Combine Your Marketing Strategies for Maximum Effect (Part 2 of 2)
In my experience, when companies create separate documents, they rarely go back and look at the business strategy goals they created to make sure there is alignment. But everything that the marketing team is charged with doing relates to those strategic business goals, including growth and brand awareness. If you don’t link them together, it’s no wonder there is not much progress on strategic business goals.
May 23, 2017
Design, Development, E-Commerce, UX
Is Outbound Marketing Truly Dead?
You shouldn’t always trust the Internet—and especially not when it comes to certain ‘obituaries’! Just last week, the Great Barrier Reef was pronounced dead in a somewhat tongue-in-cheek obituary that spread like wildfire on social media sites, much to the horror of scientists. Apparently, 22 percent of the Reef has been wiped out due to a massive bleaching event, but not the whole of it.
So when social media gurus and so-called ‘influencers’ declare outbound marketing dead in the water, it should be taken with a pinch of salt. Just because inbound marketing is gaining consequential steam doesn’t mean outbound should be stuffed six feet under. Both can happily coexist in today’s marketing environment.
Outbound marketing in a nutshell
According to a white paper furnished by Thomson Reuters, outbound marketing is traditionally defined as “pushing messages out to the masses via multiple channels with the idea that a percentage will stick and generate sales.” It’s a marketer-centric approach to advertising. Examples of outbound marketing tactics include cold calling, interruptive ads, and cold emails – now widely considered as spam.
But like everything else on the Internet, outbound marketing has evolved to fit the times and the types of consumer being targeted. The same Reuters paper gives an updated definition of outbound marketing, which is, “reaching out to clients and prospects with relevant messages by sending the right message to the right person at the right time.”
In other words, outbound marketing has been reborn into targeted, data-driven marketing.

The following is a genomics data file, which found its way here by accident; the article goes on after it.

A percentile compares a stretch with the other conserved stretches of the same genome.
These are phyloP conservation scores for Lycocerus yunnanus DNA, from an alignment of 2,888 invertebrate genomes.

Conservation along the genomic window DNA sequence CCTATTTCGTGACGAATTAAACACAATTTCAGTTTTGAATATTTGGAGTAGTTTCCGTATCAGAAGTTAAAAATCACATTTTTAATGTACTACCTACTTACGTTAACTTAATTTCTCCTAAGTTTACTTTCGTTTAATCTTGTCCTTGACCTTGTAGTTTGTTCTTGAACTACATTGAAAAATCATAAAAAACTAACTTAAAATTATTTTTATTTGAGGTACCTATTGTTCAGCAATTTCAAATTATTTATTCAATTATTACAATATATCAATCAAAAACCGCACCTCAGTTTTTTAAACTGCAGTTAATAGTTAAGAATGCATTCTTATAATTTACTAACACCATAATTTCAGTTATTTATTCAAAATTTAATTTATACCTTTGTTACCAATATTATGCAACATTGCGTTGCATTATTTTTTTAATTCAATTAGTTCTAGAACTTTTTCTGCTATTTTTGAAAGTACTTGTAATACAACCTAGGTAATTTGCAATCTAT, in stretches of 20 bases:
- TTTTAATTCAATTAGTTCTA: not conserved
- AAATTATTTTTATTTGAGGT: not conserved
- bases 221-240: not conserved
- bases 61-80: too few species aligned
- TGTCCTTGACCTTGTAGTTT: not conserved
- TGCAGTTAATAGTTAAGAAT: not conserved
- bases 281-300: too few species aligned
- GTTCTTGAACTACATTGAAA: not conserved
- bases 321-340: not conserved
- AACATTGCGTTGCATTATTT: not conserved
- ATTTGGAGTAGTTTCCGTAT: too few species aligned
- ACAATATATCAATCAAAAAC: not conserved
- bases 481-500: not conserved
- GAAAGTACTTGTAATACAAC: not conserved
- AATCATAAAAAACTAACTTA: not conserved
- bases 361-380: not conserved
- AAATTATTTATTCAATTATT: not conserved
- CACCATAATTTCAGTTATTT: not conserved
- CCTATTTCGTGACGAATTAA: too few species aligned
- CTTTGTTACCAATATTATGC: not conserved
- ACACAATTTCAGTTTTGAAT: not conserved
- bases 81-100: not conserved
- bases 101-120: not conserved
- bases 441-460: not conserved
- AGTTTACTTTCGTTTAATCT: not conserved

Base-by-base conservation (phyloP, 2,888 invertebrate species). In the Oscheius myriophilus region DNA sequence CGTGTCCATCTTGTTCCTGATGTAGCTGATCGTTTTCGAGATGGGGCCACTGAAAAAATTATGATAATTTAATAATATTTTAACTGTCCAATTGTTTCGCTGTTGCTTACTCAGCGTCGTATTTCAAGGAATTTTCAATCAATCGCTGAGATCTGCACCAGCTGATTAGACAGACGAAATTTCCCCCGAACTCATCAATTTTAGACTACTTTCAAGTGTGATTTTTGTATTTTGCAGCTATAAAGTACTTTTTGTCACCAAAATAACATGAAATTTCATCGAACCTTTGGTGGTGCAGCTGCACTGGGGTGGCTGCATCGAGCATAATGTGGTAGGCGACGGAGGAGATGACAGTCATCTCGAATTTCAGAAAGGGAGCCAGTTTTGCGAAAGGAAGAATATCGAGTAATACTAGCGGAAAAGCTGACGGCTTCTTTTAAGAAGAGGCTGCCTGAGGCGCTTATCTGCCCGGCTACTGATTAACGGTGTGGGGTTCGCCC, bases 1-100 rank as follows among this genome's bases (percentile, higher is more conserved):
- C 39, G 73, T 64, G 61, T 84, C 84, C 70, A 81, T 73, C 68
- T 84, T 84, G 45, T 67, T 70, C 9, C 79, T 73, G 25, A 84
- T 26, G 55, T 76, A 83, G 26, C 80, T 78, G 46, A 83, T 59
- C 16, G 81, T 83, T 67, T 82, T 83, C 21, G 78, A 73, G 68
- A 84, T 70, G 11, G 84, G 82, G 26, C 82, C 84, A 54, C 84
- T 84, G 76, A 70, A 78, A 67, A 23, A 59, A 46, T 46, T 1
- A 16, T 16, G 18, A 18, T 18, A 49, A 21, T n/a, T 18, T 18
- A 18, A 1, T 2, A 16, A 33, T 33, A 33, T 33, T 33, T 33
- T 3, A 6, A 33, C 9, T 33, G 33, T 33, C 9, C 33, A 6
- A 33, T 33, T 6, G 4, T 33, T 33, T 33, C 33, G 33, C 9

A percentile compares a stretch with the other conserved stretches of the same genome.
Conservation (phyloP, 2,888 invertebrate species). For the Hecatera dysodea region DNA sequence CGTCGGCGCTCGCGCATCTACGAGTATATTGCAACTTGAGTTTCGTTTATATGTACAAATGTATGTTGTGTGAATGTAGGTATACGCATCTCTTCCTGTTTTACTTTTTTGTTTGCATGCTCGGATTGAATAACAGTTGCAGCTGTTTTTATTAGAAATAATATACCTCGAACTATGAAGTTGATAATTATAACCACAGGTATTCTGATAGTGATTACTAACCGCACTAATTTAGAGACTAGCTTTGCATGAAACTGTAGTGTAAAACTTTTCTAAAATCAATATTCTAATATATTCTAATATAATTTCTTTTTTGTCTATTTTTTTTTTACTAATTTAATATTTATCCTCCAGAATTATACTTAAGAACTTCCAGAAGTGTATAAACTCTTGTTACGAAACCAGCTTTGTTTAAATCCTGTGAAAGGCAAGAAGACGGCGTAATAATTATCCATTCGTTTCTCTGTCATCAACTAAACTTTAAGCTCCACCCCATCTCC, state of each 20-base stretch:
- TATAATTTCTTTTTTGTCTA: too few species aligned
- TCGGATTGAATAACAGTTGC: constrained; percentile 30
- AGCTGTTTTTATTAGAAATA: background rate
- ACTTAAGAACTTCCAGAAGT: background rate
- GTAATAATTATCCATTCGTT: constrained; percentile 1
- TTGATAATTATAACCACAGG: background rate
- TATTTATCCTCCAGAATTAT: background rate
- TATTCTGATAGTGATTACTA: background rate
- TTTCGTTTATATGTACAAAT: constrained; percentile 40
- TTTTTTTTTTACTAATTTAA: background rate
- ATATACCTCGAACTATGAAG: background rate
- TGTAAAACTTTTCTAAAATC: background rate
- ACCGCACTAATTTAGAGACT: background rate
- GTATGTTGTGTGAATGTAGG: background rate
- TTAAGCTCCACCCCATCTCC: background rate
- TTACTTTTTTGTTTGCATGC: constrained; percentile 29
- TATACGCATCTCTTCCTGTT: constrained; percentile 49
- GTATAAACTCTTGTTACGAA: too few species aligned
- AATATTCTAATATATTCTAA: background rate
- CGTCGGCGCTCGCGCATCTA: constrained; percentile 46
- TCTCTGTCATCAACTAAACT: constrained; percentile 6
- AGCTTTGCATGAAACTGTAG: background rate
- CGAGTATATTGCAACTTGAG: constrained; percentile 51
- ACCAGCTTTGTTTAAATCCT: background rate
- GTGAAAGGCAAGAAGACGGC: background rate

Inbound on the rise, outbound on the decline
Based on its woeful numbers, it’s easy to declare outbound marketing dead. According to an article from Artillery Marketing, 86% of the current population skips TV ads. In terms of email, 91% have already unsubscribed from email lists, while 44 % of direct mail marketing were left unopened. As many as 200 million phone numbers have been classified under the Do Not Call list. It also doesn’t help that plenty of consumers are dodging marketing messages through caller IDs, Do Not Mail lists, pop-up ad blockers, and RSS readers.
The exact opposite is happening for inbound marketing. A Google Trends report on inbound marketing showed that interest in this type of marketing has been growing steadily over time, from a measly 5% in January 2004 to a whopping 98% by October 2016.
Furthermore, HubSpot’s State of Inbound Marketing Report reveals that companies that are increasing their budget on inbound marketing are enjoying a lower cost per lead, shortening their sales cycles and increasing their sales close rates. As a result, marketers are moving their budgets from outbound marketing to inbound marketing.
However: Outbound marketing works well with inbound marketing
Despite the opposite trends, it is important to understand that inbound and outbound marketing tactics are not an either-or situation. In fact, many marketers prefer to create an integrated marketing plan to reach a larger audience through multiple points of contact. While inbound marketing gets consumers interested in your product or service, it is outbound marketing that speeds up conversion by driving your customers to your online marketing channels, thereby enhancing and strengthening your inbound efforts.
In fact, outbound marketing is still effective in driving leads and sales. According to a survey by DiscoverOrg among 1,000 top IT executives, 75% said they decided to attend an event or appointment after having received an email or cold call.
The main question is, how can you combine inbound and outbound marketing strategies to effectively sell to your target consumers? Here are three steps to consider:
Attract your target customer. You can use inbound marketing to figure out who your target audience is. The right marketing platform can help you get insights about your audience’s goals, needs, and challenges. This will also help you fine-tune your outbound campaigns to encourage maximum engagement. Some inbound marketing techniques to attract your ideal customer include blogging, SEO optimization, and social media marketing.
Convert interested customers to buyers. Outbound marketing can be alienating and intrusive for people who are not interested in what you’re selling in the first place. But once you have piqued their interest through inbound marketing tactics, you can start employing outbound marketing strategies. Inbound marketing attracts them, but outbound marketing nourishes the relationship you’ve formed with your prospects. Design an outbound marketing campaign of phone calls, site ads, direct mail, and emails to encourage your prospect to take action.
Keep a consistent tone. Whatever marketing tactic you’re using, make sure your brand’s tone and voice continue to support your goals and strategies. This will encourage your customers to keep coming back for more.
Just like the Great Barrier Reef, a huge portion of outbound marketing is still alive and well. While it can’t be used to attract buyers at the top of the sales funnel, the magic of outbound marketing works for prospects who are ready and willing. Instead of completely shunning it, marketers should use the strengths of outbound marketing to complement their inbound marketing campaign.
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